Note: “Ka,” “ke,” “nā,” and “he” are articles, and “e,” “i,” and “ua” are verb markers; these
have thus been ignored in alphabetizing the bibliography entries.
Abbott, Isabella Aiona. Lāʻau Hawaii: Traditional Hawaiian Uses of Plants. Honolulu:
Bishop Museum Press, 1992.
Achi, William C., C. L. Hopkins, John Lot Kaulukou, and Joseph M. Poepoe. “Ke Ola
ame ka Palekana o ka Lahui Hawaii.” Ka Nupepa Kuokoa, 12 February 1897, 2.
“Ahi Wela.” Kuokoa Home Rula, 21 May 1909, 1.
“Alemanaka no 1906.” Ka Na’i Aupuni, 27 January 1906, 3.
Alfred, Taiaiake. Wasáse: Indigenous Pathways of Action and Freedom. Orchard Park,
N.Y. : Broadview Press, 2005.
Andrade, Carlos. Hāʻena: Through the Eyes of the Ancestors. Honolulu: University of
Hawaiʻi Press, 2008.
Andrews, Lorrin. A Dictionary of the Hawaiian Language. Waipahu, HI: Island
Heritage,  2003.
“E A’o i ka Olelo Beritania.” Kuokoa Home Rula, 20 November 1908, 2.
Arista, Denise Noelani Manuela. “Davida Malo, Ke Kanaka o ka Huliau— David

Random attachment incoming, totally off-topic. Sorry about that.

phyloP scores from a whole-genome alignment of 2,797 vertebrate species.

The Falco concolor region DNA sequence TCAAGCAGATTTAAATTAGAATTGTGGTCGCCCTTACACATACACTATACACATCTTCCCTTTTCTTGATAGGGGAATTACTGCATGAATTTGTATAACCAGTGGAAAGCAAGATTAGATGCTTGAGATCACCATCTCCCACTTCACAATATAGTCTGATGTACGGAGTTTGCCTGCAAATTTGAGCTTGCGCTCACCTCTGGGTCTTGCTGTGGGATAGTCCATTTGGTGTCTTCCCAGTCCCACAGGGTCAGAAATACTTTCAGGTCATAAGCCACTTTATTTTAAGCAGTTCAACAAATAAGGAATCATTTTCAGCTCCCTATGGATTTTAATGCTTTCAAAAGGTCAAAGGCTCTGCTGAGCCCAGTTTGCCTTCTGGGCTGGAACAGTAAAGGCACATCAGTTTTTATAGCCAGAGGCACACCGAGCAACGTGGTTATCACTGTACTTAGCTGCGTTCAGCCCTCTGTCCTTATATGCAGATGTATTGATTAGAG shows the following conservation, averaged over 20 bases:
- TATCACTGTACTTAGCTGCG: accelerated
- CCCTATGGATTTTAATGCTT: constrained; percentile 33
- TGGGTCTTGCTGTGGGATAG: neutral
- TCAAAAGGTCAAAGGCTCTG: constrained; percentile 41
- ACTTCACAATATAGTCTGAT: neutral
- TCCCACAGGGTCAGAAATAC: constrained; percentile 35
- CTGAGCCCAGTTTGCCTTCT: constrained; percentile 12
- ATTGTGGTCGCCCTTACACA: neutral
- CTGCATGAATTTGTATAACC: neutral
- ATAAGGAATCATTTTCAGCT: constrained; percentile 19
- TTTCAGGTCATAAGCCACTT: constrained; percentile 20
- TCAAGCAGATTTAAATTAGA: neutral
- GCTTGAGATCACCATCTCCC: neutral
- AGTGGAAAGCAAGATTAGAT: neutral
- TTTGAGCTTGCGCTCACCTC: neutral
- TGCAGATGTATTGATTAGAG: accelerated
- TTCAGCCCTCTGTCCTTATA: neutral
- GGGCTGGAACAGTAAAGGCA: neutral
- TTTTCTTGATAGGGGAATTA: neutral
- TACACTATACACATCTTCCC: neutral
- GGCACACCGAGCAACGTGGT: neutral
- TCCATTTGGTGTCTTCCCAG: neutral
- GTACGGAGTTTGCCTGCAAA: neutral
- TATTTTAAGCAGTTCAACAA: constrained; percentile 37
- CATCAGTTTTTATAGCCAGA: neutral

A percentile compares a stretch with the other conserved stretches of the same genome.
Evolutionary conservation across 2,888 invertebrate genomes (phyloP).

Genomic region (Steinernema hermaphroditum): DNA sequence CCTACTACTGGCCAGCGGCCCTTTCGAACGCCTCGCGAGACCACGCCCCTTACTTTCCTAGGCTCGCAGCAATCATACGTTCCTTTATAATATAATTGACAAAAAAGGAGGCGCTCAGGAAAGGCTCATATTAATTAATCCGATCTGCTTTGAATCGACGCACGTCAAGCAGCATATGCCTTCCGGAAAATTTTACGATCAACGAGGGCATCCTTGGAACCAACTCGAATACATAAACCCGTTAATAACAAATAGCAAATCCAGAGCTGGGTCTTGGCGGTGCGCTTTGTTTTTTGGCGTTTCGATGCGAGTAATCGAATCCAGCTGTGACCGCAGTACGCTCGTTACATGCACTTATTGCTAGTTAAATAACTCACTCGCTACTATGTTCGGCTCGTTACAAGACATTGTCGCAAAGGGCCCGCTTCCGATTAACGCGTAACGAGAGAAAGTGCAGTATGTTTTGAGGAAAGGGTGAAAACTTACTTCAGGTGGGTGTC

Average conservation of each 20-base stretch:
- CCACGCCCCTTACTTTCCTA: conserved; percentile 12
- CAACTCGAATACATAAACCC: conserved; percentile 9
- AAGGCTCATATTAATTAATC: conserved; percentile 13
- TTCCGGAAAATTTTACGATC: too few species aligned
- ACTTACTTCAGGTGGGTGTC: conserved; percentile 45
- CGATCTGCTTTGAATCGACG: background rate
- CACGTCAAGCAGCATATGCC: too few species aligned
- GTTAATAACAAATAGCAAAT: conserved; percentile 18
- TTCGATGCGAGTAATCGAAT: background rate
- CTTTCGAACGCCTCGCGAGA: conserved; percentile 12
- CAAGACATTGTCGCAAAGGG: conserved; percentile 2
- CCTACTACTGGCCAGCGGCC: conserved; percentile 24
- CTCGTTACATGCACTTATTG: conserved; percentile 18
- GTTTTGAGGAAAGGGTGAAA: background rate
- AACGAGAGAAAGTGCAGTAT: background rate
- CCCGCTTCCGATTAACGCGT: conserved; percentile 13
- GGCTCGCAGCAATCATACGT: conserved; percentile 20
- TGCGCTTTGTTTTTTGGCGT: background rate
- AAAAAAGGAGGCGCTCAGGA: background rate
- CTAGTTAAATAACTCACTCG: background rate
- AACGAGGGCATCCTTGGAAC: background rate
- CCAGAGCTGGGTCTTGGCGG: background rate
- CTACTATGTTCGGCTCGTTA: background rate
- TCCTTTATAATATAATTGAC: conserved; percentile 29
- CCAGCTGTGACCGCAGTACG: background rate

Malo, a Hawaiian of the Time of Change.” Master’s thesis, University of Hawaiʻi,
Arista, Noelani. “Foreword.” In Kepelino’s Traditions of Hawaii, edited by Martha
Warren Beckwith, rev. ed., iv– xiv. Bernice P. Bishop Museum Bulletin 95. Honolulu:
Bishop Museum Press, 2007.
Bacchilega, Cristina. Legendary Hawaiʻi and the Politics of Place: Tradition, Translation,
and Tourism. Philadelphia: University of Pennsylvania Press, 2007.
Basham, J. J. Leilani. “Ka Lāhui Hawaiʻi: He Moʻolelo, He ʻĀina, He Loina, A He Ea
Kākou.” Hūlili: Multidisciplinary Research on Hawaiian Well- Being 6 (2010): 37–72.
— — —. Ka Lāhui Hawaiʻi and Peoplehood: Native Hawaiian Identity as Genealogy,
Cultural Practice, and Po litical In de pen dence. Unpublished paper. Courtesy of the
— — —. “I Mau Ke Ea O Ka ʻāina I Ka Pono: He Puke Mele Lāhui No Ka Lāhui
Hawaiʻi.” PhD dissertation, University of Hawaiʻi, 2007.